HABITS & YOUR IDENTITY
There’s a section in the book Atomic Habits where the author (James Clear) talks about our habits shaping our identity. This really resonated with me so I thought I would share it with you.
James talks about beginning the process of changing your habits by focusing on who you want to become (your identity) rather than what you want to achieve (outcome based). There is an example given of 2 people who are offered a cigarette.
One person says “No thanks I’m trying to quit” which sounds fine but this person still identifies themselves as a smoker who is trying to be something else.
The other person says “No thanks I’m not a smoker”. A small difference that signifies a shift in identity. They no longer identify themselves as someone who smokes.
A habit becoming part of your identity is a strong form of intrinsic motivation.
Rather than being someone who says they ‘want’ this become a person who ‘is’ this.
The more pride attached to a certain aspect of your identity the more motivated you will be to continue habits that reflect this identity e.g. if you take pride in being physically strong you won’t want to miss a training session as that would not support your self-identity.
You could be training for a marathon but the goal is not just to run 42km, the real goal is to become a runner.
The goal is not to lose fat and maintain a healthy weight, the real goal is to become someone that eats nutritious foods and controls their calorie intake.
People who use this identity approach can find it easier to continue with their newly formed habit/s.
“A person who incorporates exercise into their identity doesn’t have to convince themselves to train.” They are simply acting like the person they already believe themselves to be.
Along these same lines is the story of a woman who was trying to lose weight. She succeeded at losing weight just by thinking to herself “what would a healthy person do?”. For example, when deciding what to eat or when faced with taking the stairs or the elevator she would ask herself this question and act as a ‘healthy’ person would. She started identifying herself as a healthy person, her actions followed suit and she lost weight.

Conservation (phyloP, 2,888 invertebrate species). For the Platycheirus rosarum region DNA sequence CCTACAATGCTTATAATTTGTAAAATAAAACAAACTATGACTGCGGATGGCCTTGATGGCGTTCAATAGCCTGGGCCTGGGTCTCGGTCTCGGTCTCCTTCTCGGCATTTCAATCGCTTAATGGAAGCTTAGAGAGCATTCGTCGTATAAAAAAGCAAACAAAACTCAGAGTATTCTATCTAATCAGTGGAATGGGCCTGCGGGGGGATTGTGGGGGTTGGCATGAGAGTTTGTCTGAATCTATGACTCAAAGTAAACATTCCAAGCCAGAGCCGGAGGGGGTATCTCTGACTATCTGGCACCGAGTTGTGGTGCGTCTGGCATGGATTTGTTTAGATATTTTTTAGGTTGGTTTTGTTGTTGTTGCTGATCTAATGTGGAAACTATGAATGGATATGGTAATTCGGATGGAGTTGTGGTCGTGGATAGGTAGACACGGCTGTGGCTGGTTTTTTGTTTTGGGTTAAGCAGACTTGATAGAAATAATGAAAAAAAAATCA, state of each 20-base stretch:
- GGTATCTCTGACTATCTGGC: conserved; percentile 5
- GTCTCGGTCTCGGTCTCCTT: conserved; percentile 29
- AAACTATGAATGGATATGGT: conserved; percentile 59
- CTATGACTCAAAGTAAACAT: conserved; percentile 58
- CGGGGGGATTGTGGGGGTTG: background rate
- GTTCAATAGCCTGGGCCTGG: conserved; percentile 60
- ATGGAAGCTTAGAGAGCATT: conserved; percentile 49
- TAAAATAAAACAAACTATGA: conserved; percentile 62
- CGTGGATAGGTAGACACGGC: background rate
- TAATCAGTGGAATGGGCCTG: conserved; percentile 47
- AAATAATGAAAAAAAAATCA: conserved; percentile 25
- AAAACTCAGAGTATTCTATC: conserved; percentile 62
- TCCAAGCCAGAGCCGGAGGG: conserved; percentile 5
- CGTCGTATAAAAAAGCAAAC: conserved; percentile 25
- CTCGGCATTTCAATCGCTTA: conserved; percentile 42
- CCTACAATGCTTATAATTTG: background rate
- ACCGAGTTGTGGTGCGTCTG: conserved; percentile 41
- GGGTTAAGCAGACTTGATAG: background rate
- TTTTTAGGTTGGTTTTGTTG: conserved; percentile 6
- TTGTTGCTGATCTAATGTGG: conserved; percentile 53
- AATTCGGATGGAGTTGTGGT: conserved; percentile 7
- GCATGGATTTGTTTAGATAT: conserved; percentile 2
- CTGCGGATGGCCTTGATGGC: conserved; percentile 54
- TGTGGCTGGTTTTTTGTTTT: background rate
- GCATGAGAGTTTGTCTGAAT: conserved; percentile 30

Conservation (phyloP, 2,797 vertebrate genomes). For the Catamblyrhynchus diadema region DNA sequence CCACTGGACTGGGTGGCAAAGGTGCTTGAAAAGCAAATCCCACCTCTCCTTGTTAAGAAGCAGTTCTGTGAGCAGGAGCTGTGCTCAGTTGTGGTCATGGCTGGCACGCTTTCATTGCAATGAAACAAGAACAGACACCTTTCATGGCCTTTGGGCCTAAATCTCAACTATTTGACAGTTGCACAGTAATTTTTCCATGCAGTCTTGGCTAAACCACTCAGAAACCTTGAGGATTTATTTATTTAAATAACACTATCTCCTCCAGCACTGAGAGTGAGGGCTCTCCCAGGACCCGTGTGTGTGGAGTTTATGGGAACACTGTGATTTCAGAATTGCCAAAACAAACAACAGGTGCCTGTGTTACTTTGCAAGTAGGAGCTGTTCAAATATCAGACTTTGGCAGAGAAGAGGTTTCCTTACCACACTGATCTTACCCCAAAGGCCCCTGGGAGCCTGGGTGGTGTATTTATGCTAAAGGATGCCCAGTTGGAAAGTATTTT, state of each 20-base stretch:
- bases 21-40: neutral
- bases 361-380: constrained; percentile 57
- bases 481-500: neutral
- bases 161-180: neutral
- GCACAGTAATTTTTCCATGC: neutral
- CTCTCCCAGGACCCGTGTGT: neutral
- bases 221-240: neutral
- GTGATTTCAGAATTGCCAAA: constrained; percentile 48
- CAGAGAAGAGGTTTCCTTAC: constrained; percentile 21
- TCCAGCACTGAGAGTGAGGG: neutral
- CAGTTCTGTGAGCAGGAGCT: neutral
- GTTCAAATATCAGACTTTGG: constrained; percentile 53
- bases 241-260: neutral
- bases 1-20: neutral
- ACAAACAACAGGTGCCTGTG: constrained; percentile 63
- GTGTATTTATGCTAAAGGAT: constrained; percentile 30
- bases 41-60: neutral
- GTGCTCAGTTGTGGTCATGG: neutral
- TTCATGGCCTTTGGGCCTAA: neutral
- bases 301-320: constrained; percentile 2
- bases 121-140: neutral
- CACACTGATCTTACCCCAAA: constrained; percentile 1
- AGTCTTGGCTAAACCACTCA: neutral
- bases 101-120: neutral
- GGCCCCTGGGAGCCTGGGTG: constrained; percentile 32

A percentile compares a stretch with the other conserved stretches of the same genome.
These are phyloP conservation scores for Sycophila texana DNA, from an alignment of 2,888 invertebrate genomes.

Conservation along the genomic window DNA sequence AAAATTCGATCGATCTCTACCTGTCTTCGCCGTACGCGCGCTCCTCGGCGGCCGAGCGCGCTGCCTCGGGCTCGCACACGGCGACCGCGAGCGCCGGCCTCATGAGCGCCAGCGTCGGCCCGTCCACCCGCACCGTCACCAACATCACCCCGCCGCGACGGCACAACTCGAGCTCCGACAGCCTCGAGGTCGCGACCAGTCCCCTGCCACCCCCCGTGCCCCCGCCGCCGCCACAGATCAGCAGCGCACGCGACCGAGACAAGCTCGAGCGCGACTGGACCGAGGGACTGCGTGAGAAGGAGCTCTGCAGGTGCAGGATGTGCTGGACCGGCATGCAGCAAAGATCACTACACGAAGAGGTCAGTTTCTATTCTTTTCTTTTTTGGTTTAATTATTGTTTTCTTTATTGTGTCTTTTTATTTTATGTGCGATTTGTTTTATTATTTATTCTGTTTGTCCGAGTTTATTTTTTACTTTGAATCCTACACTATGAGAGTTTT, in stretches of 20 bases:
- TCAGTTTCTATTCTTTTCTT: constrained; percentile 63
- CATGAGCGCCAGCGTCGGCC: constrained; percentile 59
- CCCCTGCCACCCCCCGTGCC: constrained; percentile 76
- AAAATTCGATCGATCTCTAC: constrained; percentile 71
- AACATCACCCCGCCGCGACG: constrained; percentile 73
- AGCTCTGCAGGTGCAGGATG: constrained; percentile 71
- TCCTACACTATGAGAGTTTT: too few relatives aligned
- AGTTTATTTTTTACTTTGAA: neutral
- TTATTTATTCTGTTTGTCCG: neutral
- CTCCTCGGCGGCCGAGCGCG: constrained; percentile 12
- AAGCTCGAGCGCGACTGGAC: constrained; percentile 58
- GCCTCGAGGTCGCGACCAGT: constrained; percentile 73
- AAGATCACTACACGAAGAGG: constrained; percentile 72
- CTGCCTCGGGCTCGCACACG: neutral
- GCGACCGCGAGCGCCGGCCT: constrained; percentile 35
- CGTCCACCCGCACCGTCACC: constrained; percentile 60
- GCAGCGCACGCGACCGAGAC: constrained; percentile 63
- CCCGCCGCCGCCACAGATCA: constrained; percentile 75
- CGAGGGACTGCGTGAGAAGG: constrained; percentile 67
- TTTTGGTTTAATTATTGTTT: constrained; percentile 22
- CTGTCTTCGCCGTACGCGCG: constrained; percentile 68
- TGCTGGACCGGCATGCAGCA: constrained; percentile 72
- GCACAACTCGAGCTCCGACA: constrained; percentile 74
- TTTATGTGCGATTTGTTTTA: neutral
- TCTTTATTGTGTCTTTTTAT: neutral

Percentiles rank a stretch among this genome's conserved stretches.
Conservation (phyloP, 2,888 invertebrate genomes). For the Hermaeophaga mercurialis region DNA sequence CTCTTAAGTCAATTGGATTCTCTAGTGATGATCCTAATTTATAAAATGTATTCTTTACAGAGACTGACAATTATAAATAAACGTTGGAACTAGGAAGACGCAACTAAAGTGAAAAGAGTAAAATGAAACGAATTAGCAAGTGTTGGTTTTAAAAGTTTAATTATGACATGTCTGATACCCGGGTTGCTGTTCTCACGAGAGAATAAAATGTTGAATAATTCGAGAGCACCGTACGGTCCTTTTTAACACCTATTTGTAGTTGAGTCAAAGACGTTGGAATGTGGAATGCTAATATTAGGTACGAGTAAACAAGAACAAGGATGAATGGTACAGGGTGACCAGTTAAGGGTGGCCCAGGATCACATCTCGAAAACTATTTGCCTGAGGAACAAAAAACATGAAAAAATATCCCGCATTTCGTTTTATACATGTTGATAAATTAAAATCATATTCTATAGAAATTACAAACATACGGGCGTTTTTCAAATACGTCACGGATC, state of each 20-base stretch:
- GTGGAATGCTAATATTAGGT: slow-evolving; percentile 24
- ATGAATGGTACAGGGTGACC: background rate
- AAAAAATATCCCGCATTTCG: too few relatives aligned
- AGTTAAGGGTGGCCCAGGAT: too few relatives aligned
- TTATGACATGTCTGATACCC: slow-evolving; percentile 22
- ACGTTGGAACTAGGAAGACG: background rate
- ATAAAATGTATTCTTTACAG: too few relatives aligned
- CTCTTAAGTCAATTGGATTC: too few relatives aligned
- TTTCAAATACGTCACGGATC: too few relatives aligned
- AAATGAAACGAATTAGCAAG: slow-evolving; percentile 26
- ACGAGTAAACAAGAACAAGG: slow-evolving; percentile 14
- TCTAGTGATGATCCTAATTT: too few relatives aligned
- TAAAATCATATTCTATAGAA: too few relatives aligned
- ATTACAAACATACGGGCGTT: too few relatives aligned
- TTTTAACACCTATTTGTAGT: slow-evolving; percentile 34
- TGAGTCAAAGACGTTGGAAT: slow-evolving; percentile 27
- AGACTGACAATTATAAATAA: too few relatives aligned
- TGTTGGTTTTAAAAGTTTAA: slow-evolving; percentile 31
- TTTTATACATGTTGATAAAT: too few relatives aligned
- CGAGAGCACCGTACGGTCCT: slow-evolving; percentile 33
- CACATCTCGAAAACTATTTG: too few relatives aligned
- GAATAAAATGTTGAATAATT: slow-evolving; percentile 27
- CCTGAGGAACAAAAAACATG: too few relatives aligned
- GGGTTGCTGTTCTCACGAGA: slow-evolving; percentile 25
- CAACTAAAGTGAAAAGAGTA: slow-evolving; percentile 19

On to how this resonated with me…
Over the years I’ve had a few people tell me that I “must be really motivated” or ask me how I am “so motivated”, in regards to being a self-coached athlete in an individual sport that trains by himself.
My reply would be along the lines of “I am intrinsically motivated to do my best and training is just something I do now, a non-negotiable, it’s part of being a runner.” Without knowing it I was using this self-identity principle.
I don’t have any more motivation than the next person. I am focused on running as best I can and making sure I don’t retire thinking I never reached my potential.
I Identify myself as someone who is committed, disciplined and dedicated. Not someone who is overly motivated. If I wake up early to go to the gym or go for a run I struggle to get out of bed just like anyone else. It’s not motivation that gets me out of bed, it’s the fact that I identify myself as an athlete who is dedicated, disciplined etc and to live up to that identity I need to go and train.
I finish work for the day drained and tired and the last thing I feel like doing is trying to sprint around an athletics track but if I don’t do it then I can’t call myself a dedicated athlete.
Another example of how self-identity can help habits is if you’re really needing to give up a specific food or bad habit. Rather than saying “I’m not allowed to eat that” you could change your inner dialogue to something like “I don’t eat that food anymore”. Similar to the cigarette example above.
So next time you’re attempting to implement a new habit or kick a bad one, try focusing your habits and actions on the type of person you want to become not the end result that you want to achieve.
I’m about halfway through Atomic Habits and it’s one of the best books I’ve read, highly recommended.